My watch battery died. Now I have to advance the minute hand manually. It pretty much takes up my whole day. This has given me a greater appreciation for people in the old days, before there were time-savers like batteries. It’s no wonder it took them forever to get anything done, like, inventing batteries. For example, it has taken me twenty-two minutes just to write the above, taking a break every fifty-five seconds to advance my watch. Of course moving the minute hand only takes about five seconds. The time-consuming part is counting “one Mississippi,” “two Mississippi,” etc., until I get to “fifty-five Mississippi,” over and over again. (The only thing worse might be typing “one Mississippi,” “two Mississippi,” etc. By the way, I don’t know that I’ve ever been to Mississippi, but the scuttlebutt seems to be, one Mississippi is more than enough, and fifty-five Mississippies would be way too many---But this is getting us off track, or it would be if we had some sort of track, and if we were on it.)
Tuesday, February 19, 2013
Tuesday, February 12, 2013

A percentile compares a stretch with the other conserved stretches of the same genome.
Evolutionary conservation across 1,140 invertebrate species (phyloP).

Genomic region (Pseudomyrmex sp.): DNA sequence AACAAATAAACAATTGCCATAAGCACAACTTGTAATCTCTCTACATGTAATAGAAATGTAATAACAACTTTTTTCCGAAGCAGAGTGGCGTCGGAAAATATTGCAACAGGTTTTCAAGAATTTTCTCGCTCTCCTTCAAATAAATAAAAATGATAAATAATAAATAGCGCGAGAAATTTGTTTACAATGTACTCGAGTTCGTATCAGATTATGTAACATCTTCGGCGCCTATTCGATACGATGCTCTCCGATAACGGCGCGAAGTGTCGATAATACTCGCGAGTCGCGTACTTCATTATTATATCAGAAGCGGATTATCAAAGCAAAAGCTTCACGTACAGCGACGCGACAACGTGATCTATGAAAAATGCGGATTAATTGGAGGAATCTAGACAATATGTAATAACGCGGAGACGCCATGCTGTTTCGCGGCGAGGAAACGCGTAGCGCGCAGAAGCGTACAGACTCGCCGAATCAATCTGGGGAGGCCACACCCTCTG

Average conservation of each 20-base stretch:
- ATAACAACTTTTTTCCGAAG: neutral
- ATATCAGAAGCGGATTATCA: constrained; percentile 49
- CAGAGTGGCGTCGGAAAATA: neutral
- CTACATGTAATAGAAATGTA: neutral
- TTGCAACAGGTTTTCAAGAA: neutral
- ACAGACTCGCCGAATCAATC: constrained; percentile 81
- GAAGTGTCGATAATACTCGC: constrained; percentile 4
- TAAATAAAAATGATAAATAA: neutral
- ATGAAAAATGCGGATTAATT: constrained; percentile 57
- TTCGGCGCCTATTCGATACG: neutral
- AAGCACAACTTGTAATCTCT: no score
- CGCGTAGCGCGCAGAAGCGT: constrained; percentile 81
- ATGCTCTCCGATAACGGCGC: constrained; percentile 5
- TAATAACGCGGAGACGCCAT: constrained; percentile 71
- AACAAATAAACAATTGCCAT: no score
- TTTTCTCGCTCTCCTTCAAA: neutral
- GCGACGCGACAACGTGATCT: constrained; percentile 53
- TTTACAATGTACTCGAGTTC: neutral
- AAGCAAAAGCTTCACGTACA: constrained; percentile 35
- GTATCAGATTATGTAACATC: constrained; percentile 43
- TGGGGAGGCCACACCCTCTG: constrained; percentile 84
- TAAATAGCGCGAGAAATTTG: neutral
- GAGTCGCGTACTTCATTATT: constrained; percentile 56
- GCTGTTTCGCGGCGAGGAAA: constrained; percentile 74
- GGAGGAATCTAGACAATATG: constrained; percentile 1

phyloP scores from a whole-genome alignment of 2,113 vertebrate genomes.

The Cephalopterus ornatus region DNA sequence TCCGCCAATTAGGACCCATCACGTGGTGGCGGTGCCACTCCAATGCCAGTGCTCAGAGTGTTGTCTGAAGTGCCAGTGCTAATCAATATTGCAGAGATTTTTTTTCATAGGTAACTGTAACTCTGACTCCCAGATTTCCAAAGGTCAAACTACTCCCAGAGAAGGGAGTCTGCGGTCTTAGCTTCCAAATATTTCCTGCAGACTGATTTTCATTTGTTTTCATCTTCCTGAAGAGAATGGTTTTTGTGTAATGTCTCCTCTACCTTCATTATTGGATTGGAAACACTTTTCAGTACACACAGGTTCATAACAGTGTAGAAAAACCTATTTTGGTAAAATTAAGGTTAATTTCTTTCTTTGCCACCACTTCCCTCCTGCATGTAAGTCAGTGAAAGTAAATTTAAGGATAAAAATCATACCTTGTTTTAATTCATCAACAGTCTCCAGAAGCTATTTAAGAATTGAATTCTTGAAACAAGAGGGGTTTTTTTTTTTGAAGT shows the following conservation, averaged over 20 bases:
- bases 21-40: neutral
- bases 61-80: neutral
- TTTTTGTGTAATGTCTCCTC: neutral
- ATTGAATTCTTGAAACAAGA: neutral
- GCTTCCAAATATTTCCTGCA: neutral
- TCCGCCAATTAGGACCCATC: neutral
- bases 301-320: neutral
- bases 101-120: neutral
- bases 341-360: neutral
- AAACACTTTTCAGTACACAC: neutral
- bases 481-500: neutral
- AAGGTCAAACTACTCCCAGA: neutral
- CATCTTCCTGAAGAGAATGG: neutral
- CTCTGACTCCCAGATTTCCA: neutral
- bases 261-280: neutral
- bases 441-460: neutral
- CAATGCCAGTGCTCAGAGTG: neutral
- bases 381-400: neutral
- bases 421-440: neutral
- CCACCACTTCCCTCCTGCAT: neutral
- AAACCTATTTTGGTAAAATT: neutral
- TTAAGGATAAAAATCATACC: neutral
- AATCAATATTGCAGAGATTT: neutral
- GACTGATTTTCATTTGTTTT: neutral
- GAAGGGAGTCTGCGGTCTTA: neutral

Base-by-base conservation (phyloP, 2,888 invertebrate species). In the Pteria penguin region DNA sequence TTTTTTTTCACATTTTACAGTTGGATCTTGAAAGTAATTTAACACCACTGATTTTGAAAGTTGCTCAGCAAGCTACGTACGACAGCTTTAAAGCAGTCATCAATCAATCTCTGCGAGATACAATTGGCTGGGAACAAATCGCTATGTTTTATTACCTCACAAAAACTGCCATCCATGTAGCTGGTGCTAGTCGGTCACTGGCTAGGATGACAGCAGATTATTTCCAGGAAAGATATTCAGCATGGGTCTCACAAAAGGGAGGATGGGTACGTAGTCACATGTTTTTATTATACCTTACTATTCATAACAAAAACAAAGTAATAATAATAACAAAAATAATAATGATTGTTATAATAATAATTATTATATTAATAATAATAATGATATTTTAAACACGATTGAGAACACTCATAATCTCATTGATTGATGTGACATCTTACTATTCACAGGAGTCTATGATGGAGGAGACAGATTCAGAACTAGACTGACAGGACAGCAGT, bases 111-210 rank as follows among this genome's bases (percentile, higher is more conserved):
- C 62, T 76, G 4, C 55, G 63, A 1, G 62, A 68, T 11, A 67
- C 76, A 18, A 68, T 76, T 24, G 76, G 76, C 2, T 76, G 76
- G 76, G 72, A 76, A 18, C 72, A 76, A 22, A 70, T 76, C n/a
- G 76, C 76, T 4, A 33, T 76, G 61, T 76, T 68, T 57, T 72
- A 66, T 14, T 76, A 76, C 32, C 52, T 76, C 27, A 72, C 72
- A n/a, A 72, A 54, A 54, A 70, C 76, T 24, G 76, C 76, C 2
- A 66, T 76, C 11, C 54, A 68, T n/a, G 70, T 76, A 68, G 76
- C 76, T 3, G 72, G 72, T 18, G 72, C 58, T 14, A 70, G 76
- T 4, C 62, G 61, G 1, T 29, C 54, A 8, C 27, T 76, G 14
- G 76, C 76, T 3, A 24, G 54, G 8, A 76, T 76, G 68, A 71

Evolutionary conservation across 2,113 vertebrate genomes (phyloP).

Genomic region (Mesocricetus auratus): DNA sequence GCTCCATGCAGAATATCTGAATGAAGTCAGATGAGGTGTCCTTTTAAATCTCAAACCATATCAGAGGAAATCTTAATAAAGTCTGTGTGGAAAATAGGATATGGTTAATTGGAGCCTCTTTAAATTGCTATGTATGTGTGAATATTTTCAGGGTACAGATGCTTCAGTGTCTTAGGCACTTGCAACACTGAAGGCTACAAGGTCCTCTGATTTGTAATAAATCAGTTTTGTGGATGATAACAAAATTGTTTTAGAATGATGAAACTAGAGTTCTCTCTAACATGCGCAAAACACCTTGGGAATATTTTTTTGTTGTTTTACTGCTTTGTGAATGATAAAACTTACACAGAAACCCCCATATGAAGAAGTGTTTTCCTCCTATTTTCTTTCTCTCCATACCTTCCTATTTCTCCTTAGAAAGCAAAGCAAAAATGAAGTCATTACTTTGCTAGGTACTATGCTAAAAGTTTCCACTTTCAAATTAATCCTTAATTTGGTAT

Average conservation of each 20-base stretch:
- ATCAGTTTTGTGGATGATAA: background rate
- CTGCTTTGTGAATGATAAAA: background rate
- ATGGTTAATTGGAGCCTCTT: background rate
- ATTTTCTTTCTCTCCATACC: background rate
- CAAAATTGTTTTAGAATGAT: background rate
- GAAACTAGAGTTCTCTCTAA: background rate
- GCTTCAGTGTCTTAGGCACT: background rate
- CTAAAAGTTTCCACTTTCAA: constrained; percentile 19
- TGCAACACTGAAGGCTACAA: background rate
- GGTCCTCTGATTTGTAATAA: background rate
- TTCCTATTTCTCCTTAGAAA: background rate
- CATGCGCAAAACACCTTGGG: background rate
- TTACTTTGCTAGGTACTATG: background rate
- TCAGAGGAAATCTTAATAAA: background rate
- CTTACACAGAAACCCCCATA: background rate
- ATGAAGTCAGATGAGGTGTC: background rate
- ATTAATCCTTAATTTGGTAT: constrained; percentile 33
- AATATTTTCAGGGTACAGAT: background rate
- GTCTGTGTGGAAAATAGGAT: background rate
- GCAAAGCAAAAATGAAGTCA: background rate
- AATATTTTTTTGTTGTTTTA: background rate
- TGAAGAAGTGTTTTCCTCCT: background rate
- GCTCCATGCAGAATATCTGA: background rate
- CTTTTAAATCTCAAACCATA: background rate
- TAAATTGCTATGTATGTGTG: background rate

Living next door to a funeral home tends to remind one of his mortality. So it’s going to be embarrassing if, after over nine years of such reminders, I kick the proverbial bucket without clarifying some things regarding my departure. First, as I’ve mentioned to my lovely wife Darla numerous times, and in my previous article, Between the Quick and the Dead, I don’t want to be exhibited, as if I were a science project, or a blue fin tuna. My body never looked especially good when I was alive; I have no reason to think it will look better when I’m dead. Why would I want my friends and family gawking at my carcass? I never gawked at theirs. Who came up with the open casket idea anyway? How much do you want to bet it was a self-satisfied embalmer? If one of you Wry Bread readers should happen to find me displayed in such a manner, I hope you will have the decency to close the box, or at least flip me over. If people must gawk at me, I’d rather they do it behind my back.